On 26 April 1986, an unexpected power surge started a chain reaction which would lead to the worst nuclear accident in history. It wasn’t entirely apparent that the reactor was damaged, so emergency teams were sent in without the proper protection equipment, resulting in many deaths by radiation poisoning.

However, it wasn’t only people who were affected, vehicles were too, and those used during the clean-up were so contaminated that they had to be left behind to prevent spreading nuclear poisoning elsewhere. The first fire truck to get to the area was so toxic that it actually had to be buried deep underground.


Salar de Uyuni, Bolivia

In 1888, at the apogee of the mining industry in Bolivia, British engineers came to the country to build a railway from the Salar de Uyuni, the world’s largest salt plain located in the Andes, down to the Pacific coast to transport mineral deposits.

It wasn’t without challenges as the local indigenous peoples, the Aymara, constantly sabotaged the line that they saw as a threat to their way of life. Despite their best efforts, the work was finally completed in 1892.

Half a century later, the mineral deposits had been fully exploited and the area was abandoned. Left behind, the rusty steam trains make for a ghostly sight. Although there are plans to turn the graveyard into a museum, those could be hindered by the fact that metal thieves are taking the trains apart.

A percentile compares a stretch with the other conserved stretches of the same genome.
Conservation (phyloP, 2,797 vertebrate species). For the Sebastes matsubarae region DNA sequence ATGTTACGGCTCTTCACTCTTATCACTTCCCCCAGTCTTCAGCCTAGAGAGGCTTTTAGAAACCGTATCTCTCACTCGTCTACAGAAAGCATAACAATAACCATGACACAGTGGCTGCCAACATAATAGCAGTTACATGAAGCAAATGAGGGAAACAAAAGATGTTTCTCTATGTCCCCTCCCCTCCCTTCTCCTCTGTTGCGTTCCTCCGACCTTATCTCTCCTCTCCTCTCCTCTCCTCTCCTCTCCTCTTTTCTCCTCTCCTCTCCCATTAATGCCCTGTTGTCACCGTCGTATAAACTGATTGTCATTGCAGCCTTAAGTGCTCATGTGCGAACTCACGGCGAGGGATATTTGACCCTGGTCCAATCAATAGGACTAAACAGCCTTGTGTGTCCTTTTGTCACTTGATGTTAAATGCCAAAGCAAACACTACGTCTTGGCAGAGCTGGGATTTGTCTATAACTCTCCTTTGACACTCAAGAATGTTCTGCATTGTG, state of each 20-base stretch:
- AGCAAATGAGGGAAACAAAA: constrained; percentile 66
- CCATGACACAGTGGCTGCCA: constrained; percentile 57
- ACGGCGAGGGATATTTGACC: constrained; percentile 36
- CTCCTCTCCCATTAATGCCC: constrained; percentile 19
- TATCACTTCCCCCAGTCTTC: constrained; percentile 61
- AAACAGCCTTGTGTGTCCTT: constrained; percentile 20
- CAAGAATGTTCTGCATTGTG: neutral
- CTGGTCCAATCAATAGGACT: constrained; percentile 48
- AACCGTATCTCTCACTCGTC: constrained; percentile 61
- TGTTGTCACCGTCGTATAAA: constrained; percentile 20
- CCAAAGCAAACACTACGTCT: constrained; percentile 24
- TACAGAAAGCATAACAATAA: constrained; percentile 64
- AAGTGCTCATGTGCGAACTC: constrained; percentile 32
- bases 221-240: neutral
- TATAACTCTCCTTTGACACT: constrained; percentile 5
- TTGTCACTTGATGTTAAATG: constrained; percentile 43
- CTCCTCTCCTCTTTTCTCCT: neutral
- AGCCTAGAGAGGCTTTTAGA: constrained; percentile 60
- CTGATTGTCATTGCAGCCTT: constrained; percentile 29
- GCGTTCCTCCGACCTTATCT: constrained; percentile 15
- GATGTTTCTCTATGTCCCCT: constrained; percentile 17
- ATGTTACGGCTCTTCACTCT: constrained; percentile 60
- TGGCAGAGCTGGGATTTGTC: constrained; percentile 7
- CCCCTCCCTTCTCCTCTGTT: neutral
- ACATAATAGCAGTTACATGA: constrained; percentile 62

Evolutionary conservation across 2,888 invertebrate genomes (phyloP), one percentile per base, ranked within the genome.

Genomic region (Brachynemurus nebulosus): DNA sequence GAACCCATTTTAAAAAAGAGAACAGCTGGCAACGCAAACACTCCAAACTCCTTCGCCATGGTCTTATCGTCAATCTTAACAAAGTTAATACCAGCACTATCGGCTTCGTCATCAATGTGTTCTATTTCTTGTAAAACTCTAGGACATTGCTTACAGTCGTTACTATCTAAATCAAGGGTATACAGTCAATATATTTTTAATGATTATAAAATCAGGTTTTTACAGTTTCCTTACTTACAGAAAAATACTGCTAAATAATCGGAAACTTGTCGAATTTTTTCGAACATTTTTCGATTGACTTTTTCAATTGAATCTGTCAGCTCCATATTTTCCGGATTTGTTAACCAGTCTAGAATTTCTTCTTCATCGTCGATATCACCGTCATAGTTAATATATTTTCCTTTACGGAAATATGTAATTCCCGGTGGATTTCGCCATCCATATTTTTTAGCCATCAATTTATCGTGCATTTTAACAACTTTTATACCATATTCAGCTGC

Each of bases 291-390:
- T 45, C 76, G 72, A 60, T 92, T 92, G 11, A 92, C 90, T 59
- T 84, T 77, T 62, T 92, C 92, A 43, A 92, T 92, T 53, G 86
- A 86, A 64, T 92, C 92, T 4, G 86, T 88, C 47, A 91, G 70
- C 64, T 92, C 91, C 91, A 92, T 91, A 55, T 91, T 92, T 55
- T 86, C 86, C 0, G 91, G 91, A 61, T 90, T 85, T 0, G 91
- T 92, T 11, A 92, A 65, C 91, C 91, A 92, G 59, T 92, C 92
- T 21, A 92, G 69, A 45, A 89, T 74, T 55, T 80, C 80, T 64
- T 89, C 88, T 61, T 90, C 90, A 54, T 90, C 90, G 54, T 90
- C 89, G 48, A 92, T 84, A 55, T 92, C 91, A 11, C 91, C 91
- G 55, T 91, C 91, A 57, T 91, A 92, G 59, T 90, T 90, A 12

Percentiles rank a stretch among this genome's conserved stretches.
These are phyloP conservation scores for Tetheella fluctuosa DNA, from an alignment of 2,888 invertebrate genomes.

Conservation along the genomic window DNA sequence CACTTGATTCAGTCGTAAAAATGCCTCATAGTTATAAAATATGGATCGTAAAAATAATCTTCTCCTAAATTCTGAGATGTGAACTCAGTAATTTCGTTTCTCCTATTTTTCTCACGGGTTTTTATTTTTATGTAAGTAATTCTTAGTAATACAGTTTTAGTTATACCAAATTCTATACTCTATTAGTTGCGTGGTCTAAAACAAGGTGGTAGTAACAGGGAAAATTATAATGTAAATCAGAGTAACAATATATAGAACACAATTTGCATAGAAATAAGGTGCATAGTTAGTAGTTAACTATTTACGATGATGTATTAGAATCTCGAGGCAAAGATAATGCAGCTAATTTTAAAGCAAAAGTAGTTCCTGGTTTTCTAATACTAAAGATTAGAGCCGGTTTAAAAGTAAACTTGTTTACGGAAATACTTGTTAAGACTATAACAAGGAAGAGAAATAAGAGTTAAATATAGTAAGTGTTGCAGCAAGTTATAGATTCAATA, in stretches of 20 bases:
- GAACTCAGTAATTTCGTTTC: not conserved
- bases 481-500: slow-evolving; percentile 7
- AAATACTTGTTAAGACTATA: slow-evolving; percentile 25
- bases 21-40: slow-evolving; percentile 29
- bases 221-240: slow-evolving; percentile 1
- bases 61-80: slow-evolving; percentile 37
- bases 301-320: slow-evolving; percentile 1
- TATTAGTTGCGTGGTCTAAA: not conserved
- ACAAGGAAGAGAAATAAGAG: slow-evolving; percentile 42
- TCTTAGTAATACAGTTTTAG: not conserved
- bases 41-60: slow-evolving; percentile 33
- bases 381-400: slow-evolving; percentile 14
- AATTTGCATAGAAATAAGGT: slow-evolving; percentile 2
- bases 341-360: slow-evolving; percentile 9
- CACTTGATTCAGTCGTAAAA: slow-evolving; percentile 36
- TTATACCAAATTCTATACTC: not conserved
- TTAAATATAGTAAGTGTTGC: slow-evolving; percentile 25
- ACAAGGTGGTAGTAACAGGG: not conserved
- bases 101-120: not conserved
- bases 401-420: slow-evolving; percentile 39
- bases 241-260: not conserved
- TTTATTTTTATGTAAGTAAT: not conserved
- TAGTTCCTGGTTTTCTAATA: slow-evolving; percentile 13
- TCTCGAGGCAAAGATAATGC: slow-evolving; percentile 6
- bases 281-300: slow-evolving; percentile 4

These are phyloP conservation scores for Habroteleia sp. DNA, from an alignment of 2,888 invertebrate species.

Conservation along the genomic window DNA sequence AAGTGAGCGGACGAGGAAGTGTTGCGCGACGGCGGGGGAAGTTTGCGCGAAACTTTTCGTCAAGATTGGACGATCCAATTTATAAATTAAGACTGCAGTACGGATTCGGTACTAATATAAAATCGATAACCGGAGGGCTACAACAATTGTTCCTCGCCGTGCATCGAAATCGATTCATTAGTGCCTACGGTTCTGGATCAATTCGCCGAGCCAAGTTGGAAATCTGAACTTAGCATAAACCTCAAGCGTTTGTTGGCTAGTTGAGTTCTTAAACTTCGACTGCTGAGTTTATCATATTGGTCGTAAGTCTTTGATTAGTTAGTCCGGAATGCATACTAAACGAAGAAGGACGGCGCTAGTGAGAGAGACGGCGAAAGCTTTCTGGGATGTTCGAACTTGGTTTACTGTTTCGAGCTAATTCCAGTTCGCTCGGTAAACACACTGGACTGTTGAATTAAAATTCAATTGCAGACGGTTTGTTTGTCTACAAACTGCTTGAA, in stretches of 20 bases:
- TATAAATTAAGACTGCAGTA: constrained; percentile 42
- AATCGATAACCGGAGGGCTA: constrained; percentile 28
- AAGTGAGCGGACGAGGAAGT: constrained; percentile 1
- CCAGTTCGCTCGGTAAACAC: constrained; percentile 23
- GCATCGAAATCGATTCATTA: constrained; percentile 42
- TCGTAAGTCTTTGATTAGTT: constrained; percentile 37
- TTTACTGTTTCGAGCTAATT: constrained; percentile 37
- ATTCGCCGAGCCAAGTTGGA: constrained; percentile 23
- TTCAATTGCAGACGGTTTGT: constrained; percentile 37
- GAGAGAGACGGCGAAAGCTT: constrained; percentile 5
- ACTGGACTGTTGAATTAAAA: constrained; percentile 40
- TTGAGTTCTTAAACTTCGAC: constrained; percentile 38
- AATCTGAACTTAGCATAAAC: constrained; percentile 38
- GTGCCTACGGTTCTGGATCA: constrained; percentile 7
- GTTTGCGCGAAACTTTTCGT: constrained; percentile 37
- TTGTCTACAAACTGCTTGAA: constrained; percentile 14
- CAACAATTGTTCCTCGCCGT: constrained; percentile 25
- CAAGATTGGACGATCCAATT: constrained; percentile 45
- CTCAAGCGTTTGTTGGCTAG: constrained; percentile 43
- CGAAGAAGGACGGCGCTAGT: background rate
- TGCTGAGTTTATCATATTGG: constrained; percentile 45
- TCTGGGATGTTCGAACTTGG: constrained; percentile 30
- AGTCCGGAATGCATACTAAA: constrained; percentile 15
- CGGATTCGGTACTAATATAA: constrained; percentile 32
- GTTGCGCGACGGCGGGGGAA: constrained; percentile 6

Nouadhibou, Mauritania

As far as ports go, you could hardly find a better location than Nouadhibou. Located on a wide bay, it offers protection from the Atlantic Ocean and is close to some of the best fishing grounds in the world. Inland, iron ore is extracted and transported through the port, making it a bustling trade centre.

It is also one of the poorest areas in the world, due to rampant authorities’ corruption.

In the 1980s, locals started abandoning unwanted ships in the shallow waters of the bay and it wasn’t long before Nouadhibou gained a reputation as a ship graveyard. Soon, more vessels were brought there to rust, aided by the local government who would happily look away for the right sum.

Small vessels, large fishing trawlers, cruisers now lay in the shallow waters with no end in sight. There is a silver lining though, as the ships have been providing ideal breeding grounds for all sorts of fish, which has benefited the community.

Châtillon Forest, Belgium

Until 2010, the forest near Châtillon was the site of four car graveyards, totalling some 500 vehicles covered in rust and moss. Most of the cars were from the 1950s and 1960s and a dream come true for classic car collectors. Sadly, they were also prey to people dismantling them in order to procure themselves with hard-to-find parts to restore their own cars.

There are several stories explaining how this car graveyard came to be. One of the most interesting one is that those vehicles would have been abandoned by American soldiers after the Second World War who couldn’t afford to ship them back home.

The graveyard was cleared in 2010 on environmental grounds.